Back during the first Persian Gulf War, when then-General Colin Powell was making his bones as Chairman of the Joint Chiefs of Staff (effectively, General Schwarzkopf’s co-leader), he articulated what came to be known as the Powell Doctrine, a statement of strategic military thinking that has been widely quoted and studied and has been admired by many. The ostensible point of the doctrine was to articulate the appropriate conditions precedent to a determination to go to war – in other words, it is a mistake to go to war unless these conditions have been met. CliffNotes version: Do not go to war unless
- The objective is important and clearly defined,
- all nonviolent means have failed,
- military force can achieve the desired political objective (the big one),
- the costs and risk are acceptable, in terms of expected gains, and
- the consequences have been thought out.
The doctrine has had an odd history, with many Republicans treating it as a stirring statement of clear and concise military thinking, while others have thought it deeply flawed – for example, “The Powell Doctrine was little more than a best case scenario for situations where the U.S. could respond at its own discretion, using a schedule of its own choosing, against an enemy whose military makeup allowed such a response.” (This was a statement by erstwhile Senator Jim Webb, a Viet Nam veteran who ultimately argued for legislation to prohibit the use of funds for military operations in Iran without the prior approval of Congress.) A more balanced appraisal of the doctrine has been advanced by Frank Hoffman in “A Second Look At The Powell Doctrine” (War On The Rocks, February 2014), in which he submits that the doctrine should be read as a checklist – things to be considered before going to war. In other words, it is an analytical tool, not a threshold.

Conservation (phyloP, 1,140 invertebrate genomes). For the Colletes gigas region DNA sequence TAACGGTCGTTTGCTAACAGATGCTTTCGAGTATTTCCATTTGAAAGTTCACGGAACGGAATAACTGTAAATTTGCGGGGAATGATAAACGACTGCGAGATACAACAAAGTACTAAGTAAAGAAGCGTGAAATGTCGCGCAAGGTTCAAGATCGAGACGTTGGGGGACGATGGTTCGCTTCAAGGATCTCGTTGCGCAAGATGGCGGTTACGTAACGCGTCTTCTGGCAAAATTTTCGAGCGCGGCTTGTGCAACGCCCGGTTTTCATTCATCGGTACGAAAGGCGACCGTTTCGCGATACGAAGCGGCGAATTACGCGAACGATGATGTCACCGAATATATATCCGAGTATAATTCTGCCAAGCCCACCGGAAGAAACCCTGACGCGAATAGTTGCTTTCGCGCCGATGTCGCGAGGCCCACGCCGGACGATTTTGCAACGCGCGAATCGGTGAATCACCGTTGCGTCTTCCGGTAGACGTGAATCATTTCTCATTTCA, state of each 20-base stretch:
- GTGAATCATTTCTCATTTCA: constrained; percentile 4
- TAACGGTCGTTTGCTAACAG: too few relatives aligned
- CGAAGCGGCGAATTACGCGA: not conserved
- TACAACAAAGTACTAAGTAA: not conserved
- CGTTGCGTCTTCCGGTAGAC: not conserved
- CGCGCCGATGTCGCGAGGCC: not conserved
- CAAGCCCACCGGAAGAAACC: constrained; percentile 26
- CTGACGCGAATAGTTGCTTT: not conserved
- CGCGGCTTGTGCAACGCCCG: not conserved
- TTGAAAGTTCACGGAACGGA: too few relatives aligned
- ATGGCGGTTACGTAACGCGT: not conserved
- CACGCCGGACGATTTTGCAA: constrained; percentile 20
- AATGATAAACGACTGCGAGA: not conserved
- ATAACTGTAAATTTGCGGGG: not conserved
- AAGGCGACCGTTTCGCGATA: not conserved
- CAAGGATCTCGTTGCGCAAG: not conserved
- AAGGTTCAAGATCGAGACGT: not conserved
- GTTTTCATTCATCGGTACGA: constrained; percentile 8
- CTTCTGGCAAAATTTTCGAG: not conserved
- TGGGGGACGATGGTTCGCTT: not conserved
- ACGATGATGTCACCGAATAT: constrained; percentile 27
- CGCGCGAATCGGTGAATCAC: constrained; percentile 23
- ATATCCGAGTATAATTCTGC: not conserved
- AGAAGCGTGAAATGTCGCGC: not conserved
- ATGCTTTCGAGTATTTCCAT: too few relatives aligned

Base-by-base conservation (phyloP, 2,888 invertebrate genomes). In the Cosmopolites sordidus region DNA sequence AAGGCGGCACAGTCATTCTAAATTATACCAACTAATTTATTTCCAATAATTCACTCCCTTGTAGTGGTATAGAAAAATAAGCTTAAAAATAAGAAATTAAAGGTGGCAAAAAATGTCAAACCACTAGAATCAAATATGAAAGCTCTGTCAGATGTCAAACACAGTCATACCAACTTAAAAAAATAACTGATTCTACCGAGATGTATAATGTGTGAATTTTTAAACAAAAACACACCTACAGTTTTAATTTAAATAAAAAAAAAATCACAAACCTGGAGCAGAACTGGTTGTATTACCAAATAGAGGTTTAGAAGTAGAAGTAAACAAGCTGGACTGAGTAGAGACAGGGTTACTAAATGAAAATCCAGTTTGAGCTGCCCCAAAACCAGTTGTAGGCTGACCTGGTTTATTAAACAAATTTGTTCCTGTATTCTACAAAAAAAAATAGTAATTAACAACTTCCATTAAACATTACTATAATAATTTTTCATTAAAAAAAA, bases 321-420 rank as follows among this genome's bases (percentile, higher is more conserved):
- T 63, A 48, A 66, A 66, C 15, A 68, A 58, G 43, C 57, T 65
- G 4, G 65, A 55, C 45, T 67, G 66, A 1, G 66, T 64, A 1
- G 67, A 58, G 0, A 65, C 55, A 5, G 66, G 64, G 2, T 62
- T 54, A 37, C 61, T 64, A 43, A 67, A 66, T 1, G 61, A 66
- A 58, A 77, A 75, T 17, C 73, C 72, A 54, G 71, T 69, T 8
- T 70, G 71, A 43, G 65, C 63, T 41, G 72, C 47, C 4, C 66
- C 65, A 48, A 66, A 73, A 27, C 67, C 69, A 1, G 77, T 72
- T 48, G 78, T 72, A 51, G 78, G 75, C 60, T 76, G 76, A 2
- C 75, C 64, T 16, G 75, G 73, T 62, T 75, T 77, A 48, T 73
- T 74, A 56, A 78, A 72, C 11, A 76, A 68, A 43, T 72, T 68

Here is a third view. The Powell Doctrine has evolved into a set of conscious or unconscious excuses for a decision to avoid war. And one would not be surprised if it turned out that General Powell is pleased with that outcome, considering the accumulating evidence (including his support of President of Obama) that the General has always been, at heart, both a Democrat and a Rand Paul non-interventionist. Consider the current White House’s numerous decisions that have amounted to a virtual withdrawal of the United States from the international role it has played during most of the latest 100 years. Consider the administration’s actions – and inaction – in Iraq, Afghanistan, Libya, Syria, Iran, Ukraine, and other places where the Arab Spring has turned into an Islamist Winter. Consider our continued coddling of Russia.
The evolving theme of the left is straightforward: No more Viet Nams. No more strategic stalemates. No more “waste” of American resources (human or materiel) except in situations like the First Persian Gulf War where it is likely that we can swoop in and score a quick and decisive victory. No more foreign interventions unless, as in the Powell Doctrine, military force can achieve the desired political objective – i.e., win. No more strategic interventions, where the objective is merely to slow or halt the advance of the enemy – such as contemporary Iran or ISIS, or Russia.
Once again, the conservatives, and indeed the entire country, have been snookered by the left.